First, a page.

Chamelaucium, also known as waxflower, is a genus of shrubs endemic to south western Western Australia. They belong to the myrtle family Myrtaceae and have flowers similar to those of the tea-trees (Leptospermum). The most well-known species is the Geraldton wax, Chamelaucium uncinatum, which is cultivated widely for its large attractive flowers.

Chamelaucium uncinatum2.jpg
Chamelaucium uncinatum
Scientific classification e
Kingdom: Plantae
Clade: Tracheophytes
Clade: Angiosperms
Clade: Eudicots
Clade: Rosids
Order: Myrtales
Family: Myrtaceae
Subfamily: Myrtoideae
Tribe: Chamelaucieae
Genus: Chamelaucium
Type species
Chamelaucium ciliatum
About 30 species.


Plants of the genus Chamelaucium are woody evergreen shrubs ranging from 15 cm (6 in) to 3 m (10 ft) high. The leaves are tiny to medium-sized and arranged oppositely on the stems. They contain oil glands and are aromatic,[1] often giving off a pleasant aroma when crushed. The flowers are small and have five petals, ten stamens, and are followed by small hardened fruit.[2]


The genus was first defined by French botanist René Louiche Desfontaines in 1819.[3] The derivation of the name is unclear. They are commonly known as waxplants,[1] or wax flowers from the waxy feel of the petals.[2] Fourteen species are currently recognised within the genus. It gives its name to a number of closely related genera, collectively known as the Chamelaucium alliance within the family Myrtaceae; larger members include Verticordia, Calytrix, Darwinia, Micromyrtus, Thryptomene and Baeckea.[4]


Species include:[5]

Distribution and habitatEdit

Restricted to the southwest of Western Australia, Chamelaucium species grow most commonly in heathland communities growing on sand near the coast or inland, and in granite outcrops. Some grow in more semi arid climates.[2]


In cultivation, they do well in dryer climates with good drainage and sunny aspect. They are hardy to frost and drought, although sensitive to Phytophthora cinnamomi.[2] The best known and most widely cultivated member of the genus by far is C. uncinatum, which is widely grown in gardens across Southern Australia, and for the cut flower industry in the USA and Israel.[6]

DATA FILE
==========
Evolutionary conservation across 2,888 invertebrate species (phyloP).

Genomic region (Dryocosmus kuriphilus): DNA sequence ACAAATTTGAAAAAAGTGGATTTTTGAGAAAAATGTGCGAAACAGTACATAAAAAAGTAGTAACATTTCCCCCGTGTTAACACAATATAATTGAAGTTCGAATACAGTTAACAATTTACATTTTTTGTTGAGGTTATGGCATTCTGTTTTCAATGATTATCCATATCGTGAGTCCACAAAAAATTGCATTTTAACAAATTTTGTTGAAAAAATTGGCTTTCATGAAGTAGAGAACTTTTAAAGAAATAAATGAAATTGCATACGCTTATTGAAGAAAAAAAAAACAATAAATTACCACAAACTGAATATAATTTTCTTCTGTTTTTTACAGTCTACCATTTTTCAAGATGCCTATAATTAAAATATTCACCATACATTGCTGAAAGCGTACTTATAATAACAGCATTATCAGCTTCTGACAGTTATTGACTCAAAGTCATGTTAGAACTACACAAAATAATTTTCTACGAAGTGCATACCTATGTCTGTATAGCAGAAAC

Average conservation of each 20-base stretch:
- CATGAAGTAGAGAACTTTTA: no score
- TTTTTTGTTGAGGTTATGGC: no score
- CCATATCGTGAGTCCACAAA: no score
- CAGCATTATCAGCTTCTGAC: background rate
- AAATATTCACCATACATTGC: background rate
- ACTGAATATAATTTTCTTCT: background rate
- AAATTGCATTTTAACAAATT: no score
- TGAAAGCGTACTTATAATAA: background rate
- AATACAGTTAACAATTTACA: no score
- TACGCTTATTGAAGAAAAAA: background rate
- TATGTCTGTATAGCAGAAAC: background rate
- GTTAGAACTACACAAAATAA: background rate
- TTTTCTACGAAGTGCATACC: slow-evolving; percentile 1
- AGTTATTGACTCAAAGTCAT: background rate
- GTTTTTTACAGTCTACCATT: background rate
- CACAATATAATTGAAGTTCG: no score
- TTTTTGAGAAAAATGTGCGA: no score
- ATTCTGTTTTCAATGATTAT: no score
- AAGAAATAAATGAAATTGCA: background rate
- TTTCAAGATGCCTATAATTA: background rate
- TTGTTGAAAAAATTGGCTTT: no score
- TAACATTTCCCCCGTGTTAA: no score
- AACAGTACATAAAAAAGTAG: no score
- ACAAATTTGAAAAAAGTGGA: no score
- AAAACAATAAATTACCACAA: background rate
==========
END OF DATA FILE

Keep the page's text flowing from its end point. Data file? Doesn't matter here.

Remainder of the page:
1. ^ a b "Chamelaucium". FloraBase. Western Australian Government Department of Biodiversity, Conservation and Attractions.
  2. ^ a b c d Elliot RW, Jones DL, Blake T (1984). Encyclopaedia of Australian Plants Suitable for Cultivation:Volume 3 - Ce-Er. Port Melbourne: Lothian Press. pp. 15–16. ISBN 0-85091-167-2.
  3. ^ "Chamelaucium Desf". Australian Plant Name Index (APNI), IBIS database. Centre for Plant Biodiversity Research, Australian Government.
  4. ^ "Chamelaucium and its Relatives - Background". Australian Native Plants Society (Australia). Retrieved 25 September 2010.
  5. ^ "Chamelaucium". The Plant List. 19 November 2012.
  6. ^ Stewart, Angus (2001). Gardening on the Wild Side. Sydney: ABC Books. p. 145. ISBN 0-7333-0791-4.
  • "Chamelaucium uncinatum". Australian Native Plants Society (Australia). Archived from the original on 2007-09-01. Retrieved 2008-04-12.
  • Wilson, Peter G., O'Brien, Marcelle M., Gadek, Paul A., and Quinn, Christopher J. 2001. "Myrtaceae Revisited: A Reassessment of Infrafamilial Groups". American Journal of Botany 88 (11): 2013–2025. Available online (pdf file).